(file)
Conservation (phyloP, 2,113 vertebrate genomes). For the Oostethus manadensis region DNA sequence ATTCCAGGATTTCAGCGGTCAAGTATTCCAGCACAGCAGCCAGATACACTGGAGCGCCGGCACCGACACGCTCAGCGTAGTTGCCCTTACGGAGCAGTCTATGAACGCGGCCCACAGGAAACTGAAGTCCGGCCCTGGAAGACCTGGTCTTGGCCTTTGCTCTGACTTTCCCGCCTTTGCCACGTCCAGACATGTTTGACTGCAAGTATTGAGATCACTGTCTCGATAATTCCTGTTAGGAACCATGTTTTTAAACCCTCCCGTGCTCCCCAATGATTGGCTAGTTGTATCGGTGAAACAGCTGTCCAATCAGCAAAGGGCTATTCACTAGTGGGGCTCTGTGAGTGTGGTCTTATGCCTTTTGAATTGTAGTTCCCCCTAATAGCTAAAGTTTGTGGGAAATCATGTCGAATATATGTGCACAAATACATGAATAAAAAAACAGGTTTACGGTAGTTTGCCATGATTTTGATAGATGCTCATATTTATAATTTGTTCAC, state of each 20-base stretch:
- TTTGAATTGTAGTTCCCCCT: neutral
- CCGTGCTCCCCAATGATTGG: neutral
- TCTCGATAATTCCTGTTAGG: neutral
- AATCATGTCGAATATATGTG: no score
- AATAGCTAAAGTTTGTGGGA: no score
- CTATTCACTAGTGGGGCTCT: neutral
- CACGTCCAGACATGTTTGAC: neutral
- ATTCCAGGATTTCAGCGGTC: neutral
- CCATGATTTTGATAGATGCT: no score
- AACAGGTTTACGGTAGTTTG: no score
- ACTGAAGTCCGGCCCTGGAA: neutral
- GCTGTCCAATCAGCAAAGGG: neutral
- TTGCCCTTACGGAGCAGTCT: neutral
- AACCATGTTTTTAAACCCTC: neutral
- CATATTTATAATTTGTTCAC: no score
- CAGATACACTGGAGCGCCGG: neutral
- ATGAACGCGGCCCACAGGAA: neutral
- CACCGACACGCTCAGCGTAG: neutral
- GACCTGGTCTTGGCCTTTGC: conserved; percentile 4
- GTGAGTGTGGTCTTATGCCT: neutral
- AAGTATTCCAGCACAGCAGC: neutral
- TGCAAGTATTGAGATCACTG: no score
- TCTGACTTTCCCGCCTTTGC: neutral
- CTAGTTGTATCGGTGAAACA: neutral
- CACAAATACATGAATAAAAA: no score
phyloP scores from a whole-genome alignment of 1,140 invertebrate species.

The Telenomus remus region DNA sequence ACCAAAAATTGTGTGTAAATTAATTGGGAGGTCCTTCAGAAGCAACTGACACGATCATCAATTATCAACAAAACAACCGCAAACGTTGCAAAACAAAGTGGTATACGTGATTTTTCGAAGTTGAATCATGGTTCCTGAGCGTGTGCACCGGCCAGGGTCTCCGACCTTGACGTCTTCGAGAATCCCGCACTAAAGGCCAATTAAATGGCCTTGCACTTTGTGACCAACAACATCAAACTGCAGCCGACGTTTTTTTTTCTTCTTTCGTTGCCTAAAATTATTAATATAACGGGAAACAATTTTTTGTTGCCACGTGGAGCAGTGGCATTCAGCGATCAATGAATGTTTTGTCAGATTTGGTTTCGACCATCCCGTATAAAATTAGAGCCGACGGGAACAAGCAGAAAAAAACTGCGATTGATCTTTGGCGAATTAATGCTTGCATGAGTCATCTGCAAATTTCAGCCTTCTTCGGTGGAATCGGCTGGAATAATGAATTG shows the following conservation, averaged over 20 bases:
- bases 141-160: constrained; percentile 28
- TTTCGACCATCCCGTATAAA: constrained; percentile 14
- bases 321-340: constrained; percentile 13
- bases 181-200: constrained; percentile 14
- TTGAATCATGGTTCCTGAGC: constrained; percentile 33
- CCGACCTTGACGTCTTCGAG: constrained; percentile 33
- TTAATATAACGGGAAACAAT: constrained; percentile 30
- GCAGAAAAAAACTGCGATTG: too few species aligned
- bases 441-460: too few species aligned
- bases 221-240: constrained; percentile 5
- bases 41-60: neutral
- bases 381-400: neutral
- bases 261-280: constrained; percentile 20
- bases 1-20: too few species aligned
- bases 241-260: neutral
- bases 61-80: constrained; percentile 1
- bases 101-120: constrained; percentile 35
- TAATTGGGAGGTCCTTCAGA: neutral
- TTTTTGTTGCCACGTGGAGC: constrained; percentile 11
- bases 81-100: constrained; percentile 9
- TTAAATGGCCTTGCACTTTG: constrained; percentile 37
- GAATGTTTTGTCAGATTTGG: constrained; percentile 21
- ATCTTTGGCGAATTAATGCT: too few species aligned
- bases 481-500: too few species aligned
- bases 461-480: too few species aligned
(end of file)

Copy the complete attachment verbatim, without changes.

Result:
Conservation (phyloP, 2,113 vertebrate genomes). For the Oostethus manadensis region DNA sequence ATTCCAGGATTTCAGCGGTCAAGTATTCCAGCACAGCAGCCAGATACACTGGAGCGCCGGCACCGACACGCTCAGCGTAGTTGCCCTTACGGAGCAGTCTATGAACGCGGCCCACAGGAAACTGAAGTCCGGCCCTGGAAGACCTGGTCTTGGCCTTTGCTCTGACTTTCCCGCCTTTGCCACGTCCAGACATGTTTGACTGCAAGTATTGAGATCACTGTCTCGATAATTCCTGTTAGGAACCATGTTTTTAAACCCTCCCGTGCTCCCCAATGATTGGCTAGTTGTATCGGTGAAACAGCTGTCCAATCAGCAAAGGGCTATTCACTAGTGGGGCTCTGTGAGTGTGGTCTTATGCCTTTTGAATTGTAGTTCCCCCTAATAGCTAAAGTTTGTGGGAAATCATGTCGAATATATGTGCACAAATACATGAATAAAAAAACAGGTTTACGGTAGTTTGCCATGATTTTGATAGATGCTCATATTTATAATTTGTTCAC, state of each 20-base stretch:
- TTTGAATTGTAGTTCCCCCT: neutral
- CCGTGCTCCCCAATGATTGG: neutral
- TCTCGATAATTCCTGTTAGG: neutral
- AATCATGTCGAATATATGTG: no score
- AATAGCTAAAGTTTGTGGGA: no score
- CTATTCACTAGTGGGGCTCT: neutral
- CACGTCCAGACATGTTTGAC: neutral
- ATTCCAGGATTTCAGCGGTC: neutral
- CCATGATTTTGATAGATGCT: no score
- AACAGGTTTACGGTAGTTTG: no score
- ACTGAAGTCCGGCCCTGGAA: neutral
- GCTGTCCAATCAGCAAAGGG: neutral
- TTGCCCTTACGGAGCAGTCT: neutral
- AACCATGTTTTTAAACCCTC: neutral
- CATATTTATAATTTGTTCAC: no score
- CAGATACACTGGAGCGCCGG: neutral
- ATGAACGCGGCCCACAGGAA: neutral
- CACCGACACGCTCAGCGTAG: neutral
- GACCTGGTCTTGGCCTTTGC: conserved; percentile 4
- GTGAGTGTGGTCTTATGCCT: neutral
- AAGTATTCCAGCACAGCAGC: neutral
- TGCAAGTATTGAGATCACTG: no score
- TCTGACTTTCCCGCCTTTGC: neutral
- CTAGTTGTATCGGTGAAACA: neutral
- CACAAATACATGAATAAAAA: no score
phyloP scores from a whole-genome alignment of 1,140 invertebrate species.

The Telenomus remus region DNA sequence ACCAAAAATTGTGTGTAAATTAATTGGGAGGTCCTTCAGAAGCAACTGACACGATCATCAATTATCAACAAAACAACCGCAAACGTTGCAAAACAAAGTGGTATACGTGATTTTTCGAAGTTGAATCATGGTTCCTGAGCGTGTGCACCGGCCAGGGTCTCCGACCTTGACGTCTTCGAGAATCCCGCACTAAAGGCCAATTAAATGGCCTTGCACTTTGTGACCAACAACATCAAACTGCAGCCGACGTTTTTTTTTCTTCTTTCGTTGCCTAAAATTATTAATATAACGGGAAACAATTTTTTGTTGCCACGTGGAGCAGTGGCATTCAGCGATCAATGAATGTTTTGTCAGATTTGGTTTCGACCATCCCGTATAAAATTAGAGCCGACGGGAACAAGCAGAAAAAAACTGCGATTGATCTTTGGCGAATTAATGCTTGCATGAGTCATCTGCAAATTTCAGCCTTCTTCGGTGGAATCGGCTGGAATAATGAATTG shows the following conservation, averaged over 20 bases:
- bases 141-160: constrained; percentile 28
- TTTCGACCATCCCGTATAAA: constrained; percentile 14
- bases 321-340: constrained; percentile 13
- bases 181-200: constrained; percentile 14
- TTGAATCATGGTTCCTGAGC: constrained; percentile 33
- CCGACCTTGACGTCTTCGAG: constrained; percentile 33
- TTAATATAACGGGAAACAAT: constrained; percentile 30
- GCAGAAAAAAACTGCGATTG: too few species aligned
- bases 441-460: too few species aligned
- bases 221-240: constrained; percentile 5
- bases 41-60: neutral
- bases 381-400: neutral
- bases 261-280: constrained; percentile 20
- bases 1-20: too few species aligned
- bases 241-260: neutral
- bases 61-80: constrained; percentile 1
- bases 101-120: constrained; percentile 35
- TAATTGGGAGGTCCTTCAGA: neutral
- TTTTTGTTGCCACGTGGAGC: constrained; percentile 11
- bases 81-100: constrained; percentile 9
- TTAAATGGCCTTGCACTTTG: constrained; percentile 37
- GAATGTTTTGTCAGATTTGG: constrained; percentile 21
- ATCTTTGGCGAATTAATGCT: too few species aligned
- bases 481-500: too few species aligned
- bases 461-480: too few species aligned